Have any questions, comments, or discredits to throw my way?  Find me on Twitter at @TZiskBuff

 

 

 

#BachynskiTears

Arizona State has quickly become my least favorite Pac-12 opponent.

Led by Herb Sendek, one of the whiniest coaches in the history of history, the Sun Devils are an extremely physical group, throwing malicious elbows at every single turn.

Last year in Boulder, Jordan Bachynski did this… they called a foul…on Josh Scott.

Needless to say, the Coors Event Center was not pleased, and the Pac-12’s infamous reffing legend grew one chapter longer.

Despite being largely irrelevant on a national scale, the Sun Devil fan base has developed quite an arrogance over the past few seasons.  They’ve made the NCAA Tournament exactly 0 times since we joined the Pac-12, yet leading up to the game, their mouthy student base took to Twitter, claiming their girls’ team could beat us, and that we should have joined the Mountain West conference if we wanted to compete.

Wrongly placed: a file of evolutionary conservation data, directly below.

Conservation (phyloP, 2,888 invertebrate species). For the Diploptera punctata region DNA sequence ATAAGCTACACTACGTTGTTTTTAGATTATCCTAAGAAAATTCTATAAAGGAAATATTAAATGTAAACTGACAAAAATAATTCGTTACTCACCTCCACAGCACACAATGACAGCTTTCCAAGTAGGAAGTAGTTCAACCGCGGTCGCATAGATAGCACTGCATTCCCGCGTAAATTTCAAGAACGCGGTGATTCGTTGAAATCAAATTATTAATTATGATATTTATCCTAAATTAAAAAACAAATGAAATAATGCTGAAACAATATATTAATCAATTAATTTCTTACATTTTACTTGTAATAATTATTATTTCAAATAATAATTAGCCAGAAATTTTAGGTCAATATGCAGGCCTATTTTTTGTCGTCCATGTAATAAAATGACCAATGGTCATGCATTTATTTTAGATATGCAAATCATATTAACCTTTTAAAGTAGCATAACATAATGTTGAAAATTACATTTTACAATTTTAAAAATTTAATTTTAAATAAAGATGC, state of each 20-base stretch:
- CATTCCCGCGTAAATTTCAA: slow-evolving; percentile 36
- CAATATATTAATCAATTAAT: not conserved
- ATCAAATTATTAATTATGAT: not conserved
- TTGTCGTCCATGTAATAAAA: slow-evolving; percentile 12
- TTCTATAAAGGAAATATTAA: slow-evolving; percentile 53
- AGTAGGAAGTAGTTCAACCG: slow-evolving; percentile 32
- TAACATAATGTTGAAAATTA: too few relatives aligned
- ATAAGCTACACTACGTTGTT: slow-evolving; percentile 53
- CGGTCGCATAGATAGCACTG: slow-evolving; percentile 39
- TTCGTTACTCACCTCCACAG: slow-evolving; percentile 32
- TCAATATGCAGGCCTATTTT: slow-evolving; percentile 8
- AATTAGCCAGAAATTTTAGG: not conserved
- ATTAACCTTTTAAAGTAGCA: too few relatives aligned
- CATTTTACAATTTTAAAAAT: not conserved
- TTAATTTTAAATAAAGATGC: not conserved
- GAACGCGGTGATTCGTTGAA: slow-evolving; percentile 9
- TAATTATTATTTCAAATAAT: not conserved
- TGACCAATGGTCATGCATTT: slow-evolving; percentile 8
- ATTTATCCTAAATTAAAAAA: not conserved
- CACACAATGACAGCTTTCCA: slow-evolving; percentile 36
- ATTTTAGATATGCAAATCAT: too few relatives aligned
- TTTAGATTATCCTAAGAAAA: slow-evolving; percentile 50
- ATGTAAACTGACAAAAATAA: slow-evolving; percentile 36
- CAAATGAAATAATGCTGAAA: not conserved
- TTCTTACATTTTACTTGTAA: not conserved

Of course, the Sun Devils had beaten Colorado three straight times, including winning in Boulder last season on a buzzer beater.  Their team deliberately celebrated in front of the student section, taunting an already irate fan base who had to watch ASU reverse clothesline Josh Scott.

Their student section has now made the news twice in recent weeks, for spitting on an Oregon assistant coach and for throwing this “fat head” at the Arizona bench.

Simply put, they’ve accomplished nothing, unless of course, you ask them. This year’s group is pretty talented, and will likely earn a berth into the NCAA Tournament for the first time since 2009, but for now, they need to look up to find us in the standings, just thinking about that fact gives me a bit of a grin.